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Award recognizes veterans clinic's volunteer attorneys, law students

  • Pro Bono Award
    Pro Bono Award
    Members of the William & Mary Law School community and colleagues who serve veterans hold the 2013 Lewis F. Powell, Jr. Pro Bono Award. The Puller Clinic received a limited edition, framed print of "Patrick Henry Argues the Parsons' Cause," a 1834 painting by George Cooke, in recognition of the honor.

The volunteer attorneys and students of William & Mary Law School's Lewis B. Puller, Jr. Veterans Benefits Clinic were honored with the 2013 Lewis F. Powell, Jr., Pro Bono Award by the Virginia State Bar (VSB) during an April 15 ceremony held at the Library of Virginia in Richmond. The VSB's Special Committee on Access to Legal Services confers the award each year on "those attorneys and attorney groups that have made outstanding pro bono contributions."

In a press release announcing the honorees, VSB President W. David Harless noted that the committee "chose the lawyers associated with the clinic not only for their foresight and professionalism in helping to provide legal services to veterans with service connected disabilities but also for their role in training and supervising law students."

Associate Clinical Professor of Law Patricia E. Roberts, who directs the Law School's Clinical Programs, said the veterans' advocates were deeply honored to receive the award. The clinic's motto, "Serving Those Who Sacrificed," reflected the philosophy, she said, that it is a privilege to assist veterans. Students, she added, seem to thrive on the work. "The professional growth and commitment to service we see in our students who work in this clinic is inspiring."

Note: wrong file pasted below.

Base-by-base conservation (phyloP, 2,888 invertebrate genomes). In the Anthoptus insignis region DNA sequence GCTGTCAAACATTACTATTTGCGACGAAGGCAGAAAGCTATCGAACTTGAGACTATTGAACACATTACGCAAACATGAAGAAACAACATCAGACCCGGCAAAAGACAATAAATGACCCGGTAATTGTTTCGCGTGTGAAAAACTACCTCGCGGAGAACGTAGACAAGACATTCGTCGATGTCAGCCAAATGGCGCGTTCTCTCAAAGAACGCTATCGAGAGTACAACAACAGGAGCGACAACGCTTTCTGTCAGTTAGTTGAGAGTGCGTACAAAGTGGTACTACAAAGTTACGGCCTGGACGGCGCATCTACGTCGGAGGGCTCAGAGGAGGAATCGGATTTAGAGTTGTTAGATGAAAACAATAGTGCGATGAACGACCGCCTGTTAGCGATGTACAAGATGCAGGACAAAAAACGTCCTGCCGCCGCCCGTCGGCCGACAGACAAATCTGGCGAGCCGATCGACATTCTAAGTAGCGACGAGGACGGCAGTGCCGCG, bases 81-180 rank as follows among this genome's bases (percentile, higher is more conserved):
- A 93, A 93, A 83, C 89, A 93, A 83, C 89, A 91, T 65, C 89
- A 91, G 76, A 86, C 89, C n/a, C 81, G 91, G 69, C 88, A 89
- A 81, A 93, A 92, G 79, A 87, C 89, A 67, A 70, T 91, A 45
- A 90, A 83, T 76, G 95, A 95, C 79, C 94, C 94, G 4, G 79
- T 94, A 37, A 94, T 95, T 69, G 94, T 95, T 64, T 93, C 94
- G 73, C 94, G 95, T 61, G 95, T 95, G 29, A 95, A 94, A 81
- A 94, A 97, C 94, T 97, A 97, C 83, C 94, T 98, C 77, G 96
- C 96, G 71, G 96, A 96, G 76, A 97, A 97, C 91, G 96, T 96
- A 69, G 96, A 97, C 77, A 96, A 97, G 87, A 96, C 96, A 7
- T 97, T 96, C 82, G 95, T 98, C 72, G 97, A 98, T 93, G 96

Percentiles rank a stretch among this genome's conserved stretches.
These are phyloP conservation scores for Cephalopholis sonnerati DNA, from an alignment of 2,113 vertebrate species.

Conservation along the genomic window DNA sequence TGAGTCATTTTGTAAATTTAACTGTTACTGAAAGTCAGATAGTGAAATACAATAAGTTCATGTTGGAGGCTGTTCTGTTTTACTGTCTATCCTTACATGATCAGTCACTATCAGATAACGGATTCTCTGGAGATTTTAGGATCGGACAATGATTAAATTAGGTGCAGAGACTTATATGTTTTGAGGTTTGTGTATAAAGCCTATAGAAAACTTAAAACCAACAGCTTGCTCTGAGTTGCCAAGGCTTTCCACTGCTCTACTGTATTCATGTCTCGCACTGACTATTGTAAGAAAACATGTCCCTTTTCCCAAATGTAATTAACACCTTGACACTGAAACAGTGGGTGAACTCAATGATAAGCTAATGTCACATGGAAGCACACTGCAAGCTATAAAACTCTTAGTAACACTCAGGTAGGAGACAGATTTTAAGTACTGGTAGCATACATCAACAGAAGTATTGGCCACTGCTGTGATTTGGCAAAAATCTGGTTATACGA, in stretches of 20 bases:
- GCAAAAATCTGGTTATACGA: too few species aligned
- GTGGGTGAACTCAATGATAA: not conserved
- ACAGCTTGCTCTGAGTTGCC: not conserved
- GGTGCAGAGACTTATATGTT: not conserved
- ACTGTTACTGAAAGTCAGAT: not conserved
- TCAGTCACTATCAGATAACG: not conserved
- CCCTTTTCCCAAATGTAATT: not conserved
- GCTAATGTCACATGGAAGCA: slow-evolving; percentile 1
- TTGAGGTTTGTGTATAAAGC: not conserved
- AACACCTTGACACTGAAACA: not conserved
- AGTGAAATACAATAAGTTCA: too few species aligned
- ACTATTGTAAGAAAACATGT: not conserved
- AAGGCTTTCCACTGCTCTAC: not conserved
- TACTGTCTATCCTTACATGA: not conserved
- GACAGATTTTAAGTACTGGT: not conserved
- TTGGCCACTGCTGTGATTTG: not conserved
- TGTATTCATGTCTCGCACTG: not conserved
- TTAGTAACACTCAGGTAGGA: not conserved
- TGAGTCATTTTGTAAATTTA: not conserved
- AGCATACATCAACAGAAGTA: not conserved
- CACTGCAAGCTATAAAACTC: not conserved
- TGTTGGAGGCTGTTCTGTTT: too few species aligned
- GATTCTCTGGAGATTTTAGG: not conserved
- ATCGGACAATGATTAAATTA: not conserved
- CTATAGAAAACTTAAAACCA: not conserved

Since the clinic accepted its first clients in fall 2008, more than 90 law students, working under the supervision of Managing Attorney Stacey-Rae Simcox and Co-Managing Attorney Mark Matthews, have assisted hundreds of veterans with claims for disability benefits. Volunteer attorneys mentor law students, conduct outreach at homeless shelters, and counsel veterans on a variety of legal matters. The clinic works in tandem with Dr. Leticia Flores and students at Virginia Commonwealth University's Center for Psychological Services and Development, who provide counseling, assessment, and referrals to veterans. Inspired by the clinic's success, William & Mary created Helping Military Veterans through Higher Education (HMVHE), a consortium of more than a dozen universities in Virginia committed to the cause.

Law School Dean Davison M. Douglas said he was delighted that the volunteer lawyers who assist the Veterans Benefits Clinic were honored by the Virginia State Bar. "The work of the clinic on behalf of our nation's veterans is made possible by the thousands of  hours donated by attorney volunteers.  We are proud to partner with such an impressive group of lawyers committed to seeing our nation fulfill its promise to those who served."

The clinic's work is made possible, in part, by the support of the Jessie Ball duPont Fund and gifts from Mr. Puller's law school classmates. Law firms from across Virginia have likewise engaged in fundraising efforts coordinated by the Virginia Bar Association. Equal Justice Works also recently funded a fellowship to support the work of HMVHE Director John Paul Cimino.

Lewis B. Puller, Jr. (1945-94) received an undergraduate degree from the College of William & Mary in 1967 and a J.D. from William & Mary Law School in 1974. He was an attorney, a Pulitzer Prize-winning author, and an officer in the U.S. Marine Corps. 

John M. Levy, William & Mary Chancellor Professor of Law, Emeritus, was honored with the pro bono award in 1998.